Piranhas are one of the most popular fish on our planet. We see them in various movies, on commercials, and there are even several well-known idioms based on them. They have quite a bad reputation for being voracious predators, but they are actually amazing and intelligent pets.

Their looks are magnificent and they feature great coloration depending on the species, and they certainly make a unique addition to any tank.

If you are planning on joining the enthusiasts club and adopting these special fish, you are certainly wondering how many piranhas you should keep in the first place. 

Piranhas are schooling fish, meaning that they should be kept in larger groups rather than in pairs or alone. In order for piranhas to feel safe and happy, it is recommended to keep them in a group of at least 4-6 fish, depending on the size of your tank.

Sure, you can have a larger group of piranhas, but you will have to get a really big tank.

How Many Piranhas in a 75 Gallon Tank?

There are different species of piranhas available in the aquarium trade today, so you should really calculate your tank predisposition based on the individual type of fish. Red-bellied piranhas are the most commonly adopted piranhas species by far.

If you already own a 75-gallon tank, this is a fairly good size to house a group of 6 red-bellied piranhas, but as long as they are juveniles. Indeed, once they grow into their adult phase and reach their full body size, they will have to be transferred to a larger and more appropriate tank.

Once your juvenile school of piranhas reaches its full size, they should be accommodated into a tank of at least 120 or 125 gallons.

A general thumb rule which you can universally follow is allowing each adult piranha to have around 20 gallons of water at its disposal.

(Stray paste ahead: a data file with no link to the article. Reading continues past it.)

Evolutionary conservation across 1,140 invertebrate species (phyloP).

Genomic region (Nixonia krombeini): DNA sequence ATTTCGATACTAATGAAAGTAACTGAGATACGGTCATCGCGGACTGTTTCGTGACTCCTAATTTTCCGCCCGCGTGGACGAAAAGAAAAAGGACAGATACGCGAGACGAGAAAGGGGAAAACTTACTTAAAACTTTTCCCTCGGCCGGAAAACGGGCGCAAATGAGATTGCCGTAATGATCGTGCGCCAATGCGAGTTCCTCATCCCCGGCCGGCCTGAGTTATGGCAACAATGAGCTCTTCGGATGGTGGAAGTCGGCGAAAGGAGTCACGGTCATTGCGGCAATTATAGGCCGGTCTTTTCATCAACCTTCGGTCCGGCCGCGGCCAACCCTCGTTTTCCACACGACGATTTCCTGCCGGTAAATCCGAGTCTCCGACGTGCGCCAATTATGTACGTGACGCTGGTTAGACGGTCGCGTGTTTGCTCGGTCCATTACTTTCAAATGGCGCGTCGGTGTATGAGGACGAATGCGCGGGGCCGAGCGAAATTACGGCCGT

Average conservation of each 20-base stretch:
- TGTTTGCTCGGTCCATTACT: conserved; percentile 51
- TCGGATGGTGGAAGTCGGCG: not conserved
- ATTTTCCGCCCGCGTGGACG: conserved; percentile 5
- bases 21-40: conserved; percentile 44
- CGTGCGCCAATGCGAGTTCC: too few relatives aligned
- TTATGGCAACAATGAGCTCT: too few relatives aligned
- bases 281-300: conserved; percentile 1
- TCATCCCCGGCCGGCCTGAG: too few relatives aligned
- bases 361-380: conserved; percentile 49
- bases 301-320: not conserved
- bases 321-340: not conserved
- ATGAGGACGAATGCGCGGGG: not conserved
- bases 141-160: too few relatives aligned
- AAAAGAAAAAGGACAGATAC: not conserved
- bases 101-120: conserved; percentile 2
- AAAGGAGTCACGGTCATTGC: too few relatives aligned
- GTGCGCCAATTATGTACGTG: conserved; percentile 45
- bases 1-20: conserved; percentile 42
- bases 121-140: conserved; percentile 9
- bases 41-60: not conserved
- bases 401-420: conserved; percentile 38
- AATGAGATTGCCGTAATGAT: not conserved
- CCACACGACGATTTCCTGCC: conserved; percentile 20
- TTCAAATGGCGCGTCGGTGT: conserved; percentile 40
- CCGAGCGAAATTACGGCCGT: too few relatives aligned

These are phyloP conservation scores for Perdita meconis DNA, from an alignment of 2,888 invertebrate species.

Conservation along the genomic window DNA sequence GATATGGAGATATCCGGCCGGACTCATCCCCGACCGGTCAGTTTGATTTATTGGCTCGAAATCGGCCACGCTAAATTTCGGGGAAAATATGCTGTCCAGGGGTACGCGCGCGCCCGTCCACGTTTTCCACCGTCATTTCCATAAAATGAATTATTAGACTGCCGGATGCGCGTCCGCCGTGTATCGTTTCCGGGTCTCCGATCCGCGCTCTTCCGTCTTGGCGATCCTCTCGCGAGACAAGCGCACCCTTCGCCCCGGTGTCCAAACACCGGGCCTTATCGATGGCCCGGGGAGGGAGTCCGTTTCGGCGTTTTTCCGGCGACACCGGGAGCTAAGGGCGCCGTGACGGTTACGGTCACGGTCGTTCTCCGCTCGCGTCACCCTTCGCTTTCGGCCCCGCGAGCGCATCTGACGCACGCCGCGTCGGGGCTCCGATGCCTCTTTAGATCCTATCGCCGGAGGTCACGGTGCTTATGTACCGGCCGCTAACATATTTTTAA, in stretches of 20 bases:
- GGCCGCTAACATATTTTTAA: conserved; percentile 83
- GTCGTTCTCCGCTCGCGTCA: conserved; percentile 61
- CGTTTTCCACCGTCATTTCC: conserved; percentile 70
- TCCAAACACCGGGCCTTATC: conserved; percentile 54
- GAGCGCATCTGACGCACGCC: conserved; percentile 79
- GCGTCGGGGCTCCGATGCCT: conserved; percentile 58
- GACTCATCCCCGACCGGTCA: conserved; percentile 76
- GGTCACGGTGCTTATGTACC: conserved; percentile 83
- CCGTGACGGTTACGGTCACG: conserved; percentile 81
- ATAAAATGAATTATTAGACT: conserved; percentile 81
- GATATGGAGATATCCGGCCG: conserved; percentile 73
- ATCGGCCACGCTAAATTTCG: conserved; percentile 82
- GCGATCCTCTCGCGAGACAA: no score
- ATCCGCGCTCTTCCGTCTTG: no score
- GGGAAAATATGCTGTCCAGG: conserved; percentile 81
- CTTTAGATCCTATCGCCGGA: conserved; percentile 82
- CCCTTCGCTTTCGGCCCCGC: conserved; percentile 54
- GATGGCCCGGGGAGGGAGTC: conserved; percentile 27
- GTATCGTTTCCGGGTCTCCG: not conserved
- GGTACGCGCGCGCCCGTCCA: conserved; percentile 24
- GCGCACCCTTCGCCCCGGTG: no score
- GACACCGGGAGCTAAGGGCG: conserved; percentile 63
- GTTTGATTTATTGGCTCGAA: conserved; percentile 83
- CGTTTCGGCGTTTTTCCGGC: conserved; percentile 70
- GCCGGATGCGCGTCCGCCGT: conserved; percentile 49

However, 75 gallons is the very minimum size for a suitable home, nonetheless, on the base number of fish, you plan to keep in there.

Piranhas are fairly large and strong aquatic creatures, and they definitely need all the space you can offer them to thrive. Red-bellied piranhas can grow up to 15 inches during their adulthood.

Black piranhas tend to slightly exceed their red-bellied relatives and can grow up to even 17 inches in length.

This may not seem like a huge fish size, but if we take in consideration their super-strong body shape and their massive resistance, we can certainly categorize them as large fish. So, space is essential.

Can Piranhas Live Alone?

That depends entirely on the species you wish to adopt. Indeed, some of them can function well as solitary creatures, while others would simply be over-stressed in the absence of other specimens.

Black piranhas, for instance, are completely adaptable to life as individuals and do not mind having any other fish around their tank. On the other side, red-bellies piranhas absolutely have to be housed in groups.

These peculiar creatures are extremely dependent on their schools and they tend to live in large groups of around 20 or even 30 fish in their wild habitats. Therefore, a minimum group of 4 specimens is required for this species.